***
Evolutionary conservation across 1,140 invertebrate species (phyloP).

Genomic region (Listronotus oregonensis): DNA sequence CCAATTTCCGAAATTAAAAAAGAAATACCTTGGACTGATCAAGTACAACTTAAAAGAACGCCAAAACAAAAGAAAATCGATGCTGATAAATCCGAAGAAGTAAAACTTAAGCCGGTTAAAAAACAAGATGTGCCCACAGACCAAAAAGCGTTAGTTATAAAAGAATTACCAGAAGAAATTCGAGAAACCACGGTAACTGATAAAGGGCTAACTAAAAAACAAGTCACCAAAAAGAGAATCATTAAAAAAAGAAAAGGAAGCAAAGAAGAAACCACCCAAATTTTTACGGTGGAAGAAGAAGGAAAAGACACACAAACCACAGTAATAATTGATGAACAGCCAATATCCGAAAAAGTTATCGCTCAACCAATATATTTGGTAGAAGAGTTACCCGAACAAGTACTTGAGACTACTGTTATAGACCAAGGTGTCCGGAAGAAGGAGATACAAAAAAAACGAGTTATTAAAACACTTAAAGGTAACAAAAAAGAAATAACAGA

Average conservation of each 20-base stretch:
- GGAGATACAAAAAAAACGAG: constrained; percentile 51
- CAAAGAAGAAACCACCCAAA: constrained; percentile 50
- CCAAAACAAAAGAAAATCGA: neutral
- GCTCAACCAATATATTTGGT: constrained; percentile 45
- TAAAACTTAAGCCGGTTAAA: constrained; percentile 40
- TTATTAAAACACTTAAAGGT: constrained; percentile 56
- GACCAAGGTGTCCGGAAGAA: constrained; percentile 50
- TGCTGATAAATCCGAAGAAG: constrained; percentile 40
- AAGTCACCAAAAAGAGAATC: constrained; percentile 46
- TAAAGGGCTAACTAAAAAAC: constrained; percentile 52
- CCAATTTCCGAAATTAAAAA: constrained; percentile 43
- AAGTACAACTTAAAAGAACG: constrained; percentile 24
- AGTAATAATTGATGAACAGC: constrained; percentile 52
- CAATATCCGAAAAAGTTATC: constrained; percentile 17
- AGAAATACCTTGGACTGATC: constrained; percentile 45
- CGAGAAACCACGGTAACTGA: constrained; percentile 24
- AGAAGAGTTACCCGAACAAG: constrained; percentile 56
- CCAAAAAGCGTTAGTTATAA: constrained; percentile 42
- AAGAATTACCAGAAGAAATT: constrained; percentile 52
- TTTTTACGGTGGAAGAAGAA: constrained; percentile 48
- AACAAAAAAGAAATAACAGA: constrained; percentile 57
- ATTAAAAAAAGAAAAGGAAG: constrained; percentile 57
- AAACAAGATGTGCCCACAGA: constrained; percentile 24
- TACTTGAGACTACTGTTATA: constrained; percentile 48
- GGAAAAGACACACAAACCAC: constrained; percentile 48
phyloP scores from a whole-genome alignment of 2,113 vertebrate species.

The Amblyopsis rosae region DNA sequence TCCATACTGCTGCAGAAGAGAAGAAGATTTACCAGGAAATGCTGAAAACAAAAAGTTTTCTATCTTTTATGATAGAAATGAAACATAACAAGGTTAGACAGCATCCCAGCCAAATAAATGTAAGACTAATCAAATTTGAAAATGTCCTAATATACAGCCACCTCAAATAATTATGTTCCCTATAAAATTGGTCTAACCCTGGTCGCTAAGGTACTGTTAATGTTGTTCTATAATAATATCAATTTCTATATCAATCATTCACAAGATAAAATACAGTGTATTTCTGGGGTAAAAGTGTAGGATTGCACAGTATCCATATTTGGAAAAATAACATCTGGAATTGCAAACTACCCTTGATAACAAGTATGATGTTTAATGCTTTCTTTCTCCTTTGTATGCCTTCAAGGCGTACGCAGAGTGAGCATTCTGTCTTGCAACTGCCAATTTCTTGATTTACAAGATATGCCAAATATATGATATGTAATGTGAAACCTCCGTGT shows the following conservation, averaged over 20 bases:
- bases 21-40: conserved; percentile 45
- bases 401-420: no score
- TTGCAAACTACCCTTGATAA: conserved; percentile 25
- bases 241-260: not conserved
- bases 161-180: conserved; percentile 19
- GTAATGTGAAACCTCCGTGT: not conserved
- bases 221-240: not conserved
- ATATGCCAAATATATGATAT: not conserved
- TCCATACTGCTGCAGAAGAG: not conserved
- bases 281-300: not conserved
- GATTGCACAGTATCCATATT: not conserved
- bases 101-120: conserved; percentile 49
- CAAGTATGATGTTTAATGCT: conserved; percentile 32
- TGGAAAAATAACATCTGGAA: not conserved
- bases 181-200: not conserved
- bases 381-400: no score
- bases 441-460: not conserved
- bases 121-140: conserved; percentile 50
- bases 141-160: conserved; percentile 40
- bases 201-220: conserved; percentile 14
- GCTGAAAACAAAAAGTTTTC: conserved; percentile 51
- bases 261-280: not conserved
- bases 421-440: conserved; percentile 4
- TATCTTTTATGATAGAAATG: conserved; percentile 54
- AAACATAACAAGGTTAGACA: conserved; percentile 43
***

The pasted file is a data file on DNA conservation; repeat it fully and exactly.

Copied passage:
Evolutionary conservation across 1,140 invertebrate species (phyloP).

Genomic region (Listronotus oregonensis): DNA sequence CCAATTTCCGAAATTAAAAAAGAAATACCTTGGACTGATCAAGTACAACTTAAAAGAACGCCAAAACAAAAGAAAATCGATGCTGATAAATCCGAAGAAGTAAAACTTAAGCCGGTTAAAAAACAAGATGTGCCCACAGACCAAAAAGCGTTAGTTATAAAAGAATTACCAGAAGAAATTCGAGAAACCACGGTAACTGATAAAGGGCTAACTAAAAAACAAGTCACCAAAAAGAGAATCATTAAAAAAAGAAAAGGAAGCAAAGAAGAAACCACCCAAATTTTTACGGTGGAAGAAGAAGGAAAAGACACACAAACCACAGTAATAATTGATGAACAGCCAATATCCGAAAAAGTTATCGCTCAACCAATATATTTGGTAGAAGAGTTACCCGAACAAGTACTTGAGACTACTGTTATAGACCAAGGTGTCCGGAAGAAGGAGATACAAAAAAAACGAGTTATTAAAACACTTAAAGGTAACAAAAAAGAAATAACAGA

Average conservation of each 20-base stretch:
- GGAGATACAAAAAAAACGAG: constrained; percentile 51
- CAAAGAAGAAACCACCCAAA: constrained; percentile 50
- CCAAAACAAAAGAAAATCGA: neutral
- GCTCAACCAATATATTTGGT: constrained; percentile 45
- TAAAACTTAAGCCGGTTAAA: constrained; percentile 40
- TTATTAAAACACTTAAAGGT: constrained; percentile 56
- GACCAAGGTGTCCGGAAGAA: constrained; percentile 50
- TGCTGATAAATCCGAAGAAG: constrained; percentile 40
- AAGTCACCAAAAAGAGAATC: constrained; percentile 46
- TAAAGGGCTAACTAAAAAAC: constrained; percentile 52
- CCAATTTCCGAAATTAAAAA: constrained; percentile 43
- AAGTACAACTTAAAAGAACG: constrained; percentile 24
- AGTAATAATTGATGAACAGC: constrained; percentile 52
- CAATATCCGAAAAAGTTATC: constrained; percentile 17
- AGAAATACCTTGGACTGATC: constrained; percentile 45
- CGAGAAACCACGGTAACTGA: constrained; percentile 24
- AGAAGAGTTACCCGAACAAG: constrained; percentile 56
- CCAAAAAGCGTTAGTTATAA: constrained; percentile 42
- AAGAATTACCAGAAGAAATT: constrained; percentile 52
- TTTTTACGGTGGAAGAAGAA: constrained; percentile 48
- AACAAAAAAGAAATAACAGA: constrained; percentile 57
- ATTAAAAAAAGAAAAGGAAG: constrained; percentile 57
- AAACAAGATGTGCCCACAGA: constrained; percentile 24
- TACTTGAGACTACTGTTATA: constrained; percentile 48
- GGAAAAGACACACAAACCAC: constrained; percentile 48
phyloP scores from a whole-genome alignment of 2,113 vertebrate species.

The Amblyopsis rosae region DNA sequence TCCATACTGCTGCAGAAGAGAAGAAGATTTACCAGGAAATGCTGAAAACAAAAAGTTTTCTATCTTTTATGATAGAAATGAAACATAACAAGGTTAGACAGCATCCCAGCCAAATAAATGTAAGACTAATCAAATTTGAAAATGTCCTAATATACAGCCACCTCAAATAATTATGTTCCCTATAAAATTGGTCTAACCCTGGTCGCTAAGGTACTGTTAATGTTGTTCTATAATAATATCAATTTCTATATCAATCATTCACAAGATAAAATACAGTGTATTTCTGGGGTAAAAGTGTAGGATTGCACAGTATCCATATTTGGAAAAATAACATCTGGAATTGCAAACTACCCTTGATAACAAGTATGATGTTTAATGCTTTCTTTCTCCTTTGTATGCCTTCAAGGCGTACGCAGAGTGAGCATTCTGTCTTGCAACTGCCAATTTCTTGATTTACAAGATATGCCAAATATATGATATGTAATGTGAAACCTCCGTGT shows the following conservation, averaged over 20 bases:
- bases 21-40: conserved; percentile 45
- bases 401-420: no score
- TTGCAAACTACCCTTGATAA: conserved; percentile 25
- bases 241-260: not conserved
- bases 161-180: conserved; percentile 19
- GTAATGTGAAACCTCCGTGT: not conserved
- bases 221-240: not conserved
- ATATGCCAAATATATGATAT: not conserved
- TCCATACTGCTGCAGAAGAG: not conserved
- bases 281-300: not conserved
- GATTGCACAGTATCCATATT: not conserved
- bases 101-120: conserved; percentile 49
- CAAGTATGATGTTTAATGCT: conserved; percentile 32
- TGGAAAAATAACATCTGGAA: not conserved
- bases 181-200: not conserved
- bases 381-400: no score
- bases 441-460: not conserved
- bases 121-140: conserved; percentile 50
- bases 141-160: conserved; percentile 40
- bases 201-220: conserved; percentile 14
- GCTGAAAACAAAAAGTTTTC: conserved; percentile 51
- bases 261-280: not conserved
- bases 421-440: conserved; percentile 4
- TATCTTTTATGATAGAAATG: conserved; percentile 54
- AAACATAACAAGGTTAGACA: conserved; percentile 43